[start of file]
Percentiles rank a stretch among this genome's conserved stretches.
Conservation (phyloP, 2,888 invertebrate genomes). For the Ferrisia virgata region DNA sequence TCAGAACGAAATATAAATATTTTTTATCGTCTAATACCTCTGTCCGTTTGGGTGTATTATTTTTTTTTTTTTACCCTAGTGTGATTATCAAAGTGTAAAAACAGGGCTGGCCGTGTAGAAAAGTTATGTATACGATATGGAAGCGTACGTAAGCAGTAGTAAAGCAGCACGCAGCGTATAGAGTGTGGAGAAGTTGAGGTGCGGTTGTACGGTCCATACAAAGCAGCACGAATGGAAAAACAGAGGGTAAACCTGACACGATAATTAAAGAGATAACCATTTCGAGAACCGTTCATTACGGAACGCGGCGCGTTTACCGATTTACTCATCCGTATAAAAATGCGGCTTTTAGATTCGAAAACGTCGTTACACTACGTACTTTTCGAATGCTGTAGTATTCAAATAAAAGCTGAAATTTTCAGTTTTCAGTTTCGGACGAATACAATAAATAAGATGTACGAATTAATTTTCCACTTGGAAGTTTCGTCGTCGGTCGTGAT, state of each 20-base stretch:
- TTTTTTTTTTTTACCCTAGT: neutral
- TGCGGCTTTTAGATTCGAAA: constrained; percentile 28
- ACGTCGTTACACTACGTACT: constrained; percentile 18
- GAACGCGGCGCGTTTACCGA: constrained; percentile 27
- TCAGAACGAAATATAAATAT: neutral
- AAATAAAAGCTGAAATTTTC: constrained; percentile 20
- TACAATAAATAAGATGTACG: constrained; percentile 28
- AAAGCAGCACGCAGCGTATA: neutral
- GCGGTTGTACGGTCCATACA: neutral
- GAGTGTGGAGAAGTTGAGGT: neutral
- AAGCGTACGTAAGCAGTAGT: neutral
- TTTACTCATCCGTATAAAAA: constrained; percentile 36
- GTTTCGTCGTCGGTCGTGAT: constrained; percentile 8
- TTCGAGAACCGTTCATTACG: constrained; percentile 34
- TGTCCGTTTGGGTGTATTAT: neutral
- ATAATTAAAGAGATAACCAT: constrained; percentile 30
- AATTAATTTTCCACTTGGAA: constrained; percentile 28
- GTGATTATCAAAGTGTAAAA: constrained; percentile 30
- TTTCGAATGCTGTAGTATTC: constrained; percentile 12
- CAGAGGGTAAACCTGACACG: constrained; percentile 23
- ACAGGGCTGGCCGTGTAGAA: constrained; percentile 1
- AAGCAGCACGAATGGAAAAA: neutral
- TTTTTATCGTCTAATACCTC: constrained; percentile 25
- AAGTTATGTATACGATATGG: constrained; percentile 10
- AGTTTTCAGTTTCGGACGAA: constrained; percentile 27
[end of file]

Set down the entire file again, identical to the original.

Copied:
Percentiles rank a stretch among this genome's conserved stretches.
Conservation (phyloP, 2,888 invertebrate genomes). For the Ferrisia virgata region DNA sequence TCAGAACGAAATATAAATATTTTTTATCGTCTAATACCTCTGTCCGTTTGGGTGTATTATTTTTTTTTTTTTACCCTAGTGTGATTATCAAAGTGTAAAAACAGGGCTGGCCGTGTAGAAAAGTTATGTATACGATATGGAAGCGTACGTAAGCAGTAGTAAAGCAGCACGCAGCGTATAGAGTGTGGAGAAGTTGAGGTGCGGTTGTACGGTCCATACAAAGCAGCACGAATGGAAAAACAGAGGGTAAACCTGACACGATAATTAAAGAGATAACCATTTCGAGAACCGTTCATTACGGAACGCGGCGCGTTTACCGATTTACTCATCCGTATAAAAATGCGGCTTTTAGATTCGAAAACGTCGTTACACTACGTACTTTTCGAATGCTGTAGTATTCAAATAAAAGCTGAAATTTTCAGTTTTCAGTTTCGGACGAATACAATAAATAAGATGTACGAATTAATTTTCCACTTGGAAGTTTCGTCGTCGGTCGTGAT, state of each 20-base stretch:
- TTTTTTTTTTTTACCCTAGT: neutral
- TGCGGCTTTTAGATTCGAAA: constrained; percentile 28
- ACGTCGTTACACTACGTACT: constrained; percentile 18
- GAACGCGGCGCGTTTACCGA: constrained; percentile 27
- TCAGAACGAAATATAAATAT: neutral
- AAATAAAAGCTGAAATTTTC: constrained; percentile 20
- TACAATAAATAAGATGTACG: constrained; percentile 28
- AAAGCAGCACGCAGCGTATA: neutral
- GCGGTTGTACGGTCCATACA: neutral
- GAGTGTGGAGAAGTTGAGGT: neutral
- AAGCGTACGTAAGCAGTAGT: neutral
- TTTACTCATCCGTATAAAAA: constrained; percentile 36
- GTTTCGTCGTCGGTCGTGAT: constrained; percentile 8
- TTCGAGAACCGTTCATTACG: constrained; percentile 34
- TGTCCGTTTGGGTGTATTAT: neutral
- ATAATTAAAGAGATAACCAT: constrained; percentile 30
- AATTAATTTTCCACTTGGAA: constrained; percentile 28
- GTGATTATCAAAGTGTAAAA: constrained; percentile 30
- TTTCGAATGCTGTAGTATTC: constrained; percentile 12
- CAGAGGGTAAACCTGACACG: constrained; percentile 23
- ACAGGGCTGGCCGTGTAGAA: constrained; percentile 1
- AAGCAGCACGAATGGAAAAA: neutral
- TTTTTATCGTCTAATACCTC: constrained; percentile 25
- AAGTTATGTATACGATATGG: constrained; percentile 10
- AGTTTTCAGTTTCGGACGAA: constrained; percentile 27